About Us
News
Articles
Puppies
LeChateau Pictures
LeChateau Movies
Famous Dogs
History of the Breed
Web Links
Contact Us
Visit our Facebook page for more pictures and updates

<< Go Back
Socializing Your New Puppy

What is socialization?

Socialization is the process during which the puppy develops relationships with other living beings in its environment. Two other important terms in a pup's development are "habituation" and "localization".

What is habituation?

As all animals develop there are numerous stimuli (sounds, smells, sights and events) that when unfamiliar can lead to fear and anxiety. Habituation is the process whereby dogs get used to repeated stimuli, and stop reacting to them provided that there are no untoward consequences.

What is localization?

Localization is the process by which the puppy develops attachment to particular places.

Why are these terms important?

To reduce the possibility of fearful responses as a puppy grows and matures, it is essential to expose young puppies to many stimuli (people, places and things) when they can most effectively socialize, localize, and habituate to these stimuli. Early handling and events that occur during the first 2 to 4 months of life are critical factors in the social development of the dog. Dogs that receive insufficient exposure to people, other animals and new environments during this time may develop irreversible fears, leading to timidity or aggression.

What can I do to improve my chances of having a social, non-fearful dog?

  • Pedigree:

    The genetics of the breed and of the parents in particular play an important role in how sociable, playful, fearful, excitable, or domineering a puppy becomes. Choose a breed and parents (both male and female) that have the type of behaviour that you would like the puppy to have. Of course, there is a great deal of variability between individuals, so that breed and parental behaviour will not always be indicative of what the puppy will be like.


  • Puppy assessment:

    Even the most social and playful of puppies may become fearful and aggressive as they develop out of puppy hood. Avoid selecting puppies that are shy, withdrawn or fearful. But selecting a friendly and non-fearful puppy does not ensure that this behaviour will persist into adulthood. Puppies under three months are still developing their social skills, but as puppies age these criteria do begin to become more reliable. Assessing the behaviour of the parents, and understanding the behaviour of a breed are far more critical than assessing an individual puppy.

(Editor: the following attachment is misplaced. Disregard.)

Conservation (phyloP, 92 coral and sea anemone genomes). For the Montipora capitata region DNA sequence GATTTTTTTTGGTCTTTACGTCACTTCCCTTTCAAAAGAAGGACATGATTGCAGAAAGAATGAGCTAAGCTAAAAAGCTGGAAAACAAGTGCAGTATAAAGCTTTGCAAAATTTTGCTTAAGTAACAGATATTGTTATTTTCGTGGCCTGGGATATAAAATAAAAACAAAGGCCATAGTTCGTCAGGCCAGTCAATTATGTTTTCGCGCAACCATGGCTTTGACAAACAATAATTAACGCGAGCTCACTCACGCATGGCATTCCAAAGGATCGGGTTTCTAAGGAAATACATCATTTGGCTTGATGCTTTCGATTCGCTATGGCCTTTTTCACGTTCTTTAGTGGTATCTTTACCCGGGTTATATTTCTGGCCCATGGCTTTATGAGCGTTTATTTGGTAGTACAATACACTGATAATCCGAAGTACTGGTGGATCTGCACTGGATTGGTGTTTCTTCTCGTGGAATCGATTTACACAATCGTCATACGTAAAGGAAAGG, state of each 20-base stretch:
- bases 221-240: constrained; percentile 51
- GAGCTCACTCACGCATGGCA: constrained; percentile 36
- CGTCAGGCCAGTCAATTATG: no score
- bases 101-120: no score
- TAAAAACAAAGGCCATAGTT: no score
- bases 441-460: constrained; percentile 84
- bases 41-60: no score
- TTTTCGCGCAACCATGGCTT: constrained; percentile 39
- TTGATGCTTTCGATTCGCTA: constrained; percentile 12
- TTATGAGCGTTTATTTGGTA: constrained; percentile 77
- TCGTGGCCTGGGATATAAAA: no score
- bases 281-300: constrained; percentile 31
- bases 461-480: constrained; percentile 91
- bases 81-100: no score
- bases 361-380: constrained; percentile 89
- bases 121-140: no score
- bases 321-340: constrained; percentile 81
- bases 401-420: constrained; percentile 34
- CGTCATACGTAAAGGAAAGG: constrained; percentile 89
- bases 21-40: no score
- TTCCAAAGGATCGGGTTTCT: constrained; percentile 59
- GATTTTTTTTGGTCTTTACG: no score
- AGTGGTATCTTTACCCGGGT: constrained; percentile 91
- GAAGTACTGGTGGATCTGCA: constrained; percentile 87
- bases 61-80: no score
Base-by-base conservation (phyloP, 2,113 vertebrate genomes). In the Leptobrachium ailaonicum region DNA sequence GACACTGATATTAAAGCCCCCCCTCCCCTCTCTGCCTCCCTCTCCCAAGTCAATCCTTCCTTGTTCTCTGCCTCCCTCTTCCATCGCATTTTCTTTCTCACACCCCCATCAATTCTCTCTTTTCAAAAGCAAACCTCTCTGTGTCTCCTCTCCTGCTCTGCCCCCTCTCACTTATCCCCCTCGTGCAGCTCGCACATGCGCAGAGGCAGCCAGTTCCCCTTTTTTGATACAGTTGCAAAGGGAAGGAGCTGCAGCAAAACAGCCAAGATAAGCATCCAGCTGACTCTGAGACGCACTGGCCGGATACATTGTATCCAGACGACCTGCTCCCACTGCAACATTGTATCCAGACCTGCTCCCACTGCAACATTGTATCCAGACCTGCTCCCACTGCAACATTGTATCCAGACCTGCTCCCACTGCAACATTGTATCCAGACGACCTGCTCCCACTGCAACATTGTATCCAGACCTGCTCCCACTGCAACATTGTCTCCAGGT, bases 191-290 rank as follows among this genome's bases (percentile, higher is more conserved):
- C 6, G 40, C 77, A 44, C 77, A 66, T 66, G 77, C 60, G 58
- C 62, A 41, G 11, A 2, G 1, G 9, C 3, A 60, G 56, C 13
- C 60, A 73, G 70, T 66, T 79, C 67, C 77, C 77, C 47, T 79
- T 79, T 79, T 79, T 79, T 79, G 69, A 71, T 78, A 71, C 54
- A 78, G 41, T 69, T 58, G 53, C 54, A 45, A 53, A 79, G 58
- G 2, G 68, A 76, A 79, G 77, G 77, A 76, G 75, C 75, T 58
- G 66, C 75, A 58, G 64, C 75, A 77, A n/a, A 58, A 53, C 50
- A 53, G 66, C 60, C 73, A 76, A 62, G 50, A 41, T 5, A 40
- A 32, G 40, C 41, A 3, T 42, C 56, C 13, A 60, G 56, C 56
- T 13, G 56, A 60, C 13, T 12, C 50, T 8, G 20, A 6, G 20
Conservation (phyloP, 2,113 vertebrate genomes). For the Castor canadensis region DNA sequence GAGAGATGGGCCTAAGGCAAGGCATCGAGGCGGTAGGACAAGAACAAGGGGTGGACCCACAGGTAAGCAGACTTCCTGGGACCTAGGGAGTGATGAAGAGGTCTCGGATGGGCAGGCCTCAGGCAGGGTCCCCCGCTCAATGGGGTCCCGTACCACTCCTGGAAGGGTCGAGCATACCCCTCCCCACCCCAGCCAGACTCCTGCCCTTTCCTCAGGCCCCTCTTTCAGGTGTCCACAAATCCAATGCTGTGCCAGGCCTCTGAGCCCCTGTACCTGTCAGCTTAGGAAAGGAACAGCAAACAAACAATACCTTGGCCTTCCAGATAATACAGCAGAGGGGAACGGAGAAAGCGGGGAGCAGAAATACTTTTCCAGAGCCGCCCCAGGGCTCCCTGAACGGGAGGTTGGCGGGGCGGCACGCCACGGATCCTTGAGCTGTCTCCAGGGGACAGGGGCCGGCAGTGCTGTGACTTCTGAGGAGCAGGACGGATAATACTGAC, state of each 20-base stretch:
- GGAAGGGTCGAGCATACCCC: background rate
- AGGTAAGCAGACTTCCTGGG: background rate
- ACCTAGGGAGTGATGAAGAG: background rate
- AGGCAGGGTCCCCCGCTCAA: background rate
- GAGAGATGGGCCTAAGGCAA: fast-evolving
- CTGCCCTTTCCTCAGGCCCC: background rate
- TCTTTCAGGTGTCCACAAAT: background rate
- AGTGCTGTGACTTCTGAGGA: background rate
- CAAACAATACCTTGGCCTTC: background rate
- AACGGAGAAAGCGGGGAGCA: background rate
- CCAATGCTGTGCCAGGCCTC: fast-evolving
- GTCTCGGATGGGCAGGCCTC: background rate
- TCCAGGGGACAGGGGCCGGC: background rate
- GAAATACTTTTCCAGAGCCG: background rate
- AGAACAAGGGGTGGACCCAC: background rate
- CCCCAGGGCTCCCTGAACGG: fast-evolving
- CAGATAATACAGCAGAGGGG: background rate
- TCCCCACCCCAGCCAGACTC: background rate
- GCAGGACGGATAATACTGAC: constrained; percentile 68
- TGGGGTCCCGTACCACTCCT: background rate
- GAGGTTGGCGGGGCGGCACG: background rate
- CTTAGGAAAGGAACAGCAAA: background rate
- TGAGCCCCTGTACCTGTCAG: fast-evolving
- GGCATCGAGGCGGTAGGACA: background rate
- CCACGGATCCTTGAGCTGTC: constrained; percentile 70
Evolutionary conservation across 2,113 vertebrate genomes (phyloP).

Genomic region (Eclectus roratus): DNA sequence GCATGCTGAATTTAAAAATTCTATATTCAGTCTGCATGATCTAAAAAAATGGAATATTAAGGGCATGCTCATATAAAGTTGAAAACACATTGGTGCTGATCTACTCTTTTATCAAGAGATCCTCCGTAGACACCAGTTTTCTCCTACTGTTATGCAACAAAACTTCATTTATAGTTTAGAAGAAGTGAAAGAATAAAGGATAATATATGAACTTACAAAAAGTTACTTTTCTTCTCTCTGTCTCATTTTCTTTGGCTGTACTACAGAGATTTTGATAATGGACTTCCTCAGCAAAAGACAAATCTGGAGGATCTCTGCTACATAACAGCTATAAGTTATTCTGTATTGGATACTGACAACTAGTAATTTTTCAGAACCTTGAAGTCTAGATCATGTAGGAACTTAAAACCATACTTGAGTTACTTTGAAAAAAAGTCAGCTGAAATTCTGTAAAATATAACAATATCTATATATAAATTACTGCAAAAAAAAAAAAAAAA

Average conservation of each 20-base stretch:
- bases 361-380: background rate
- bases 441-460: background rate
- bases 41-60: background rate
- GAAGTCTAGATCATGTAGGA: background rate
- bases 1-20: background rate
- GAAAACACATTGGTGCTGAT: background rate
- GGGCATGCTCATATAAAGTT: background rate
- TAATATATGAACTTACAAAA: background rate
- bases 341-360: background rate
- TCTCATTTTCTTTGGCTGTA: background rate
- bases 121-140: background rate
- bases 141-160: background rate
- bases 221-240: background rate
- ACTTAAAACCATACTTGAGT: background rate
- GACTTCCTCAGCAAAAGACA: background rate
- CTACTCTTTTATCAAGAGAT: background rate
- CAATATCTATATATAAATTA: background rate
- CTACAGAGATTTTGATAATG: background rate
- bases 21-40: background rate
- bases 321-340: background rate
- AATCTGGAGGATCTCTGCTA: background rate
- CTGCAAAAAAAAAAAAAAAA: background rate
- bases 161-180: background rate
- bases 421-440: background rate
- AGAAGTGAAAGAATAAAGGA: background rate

• Early handling:

    Puppies that are stimulated and handled from birth to five weeks of age are more confident, social, exploratory, faster maturing and better able to handle stress as they develop. Puppies obtained from a breeder or home where they have had frequent contact and interaction with people are likely to be more social and less fearful as they develop.

  • Primary socialization:

    There is a sensitive period in the development of most species when they develop social attachments with their own and other species, independent of punishment and rewards. In fact, both positive and negative events seem to accelerate socialization. The events that occur during this socialization period determine the puppy's future social partners, as well as to what species it feels it belongs. By recognizing the critical time frame in which canine socialization develops, you can help to ensure a healthy social attachment to people and other animals, including other dogs.

    The primary socialization period for dogs begins at 3 weeks of age and is diminishing by 12 weeks. Peak sensitivity is at 6 to 8 weeks. Beyond 12 weeks there is a tendency to act fearfully towards new people, animals and situations. Many young dogs will regress or become fearful again if they do not receive continued social interaction as they grow and develop. The 6-8 month period is another important time for socialization.

    To help a healthy social relationship with other dogs throughout life, dogs should maintain their social contacts with their mother and littermates until 6 to 8 weeks of age. They should continue to have regular social interaction and play sessions with other dogs after it is taken into a new home. The puppy would likely do best if there was another dog in the new home, or if it had playmates in the neighbourhood that it could interact with on a daily basis.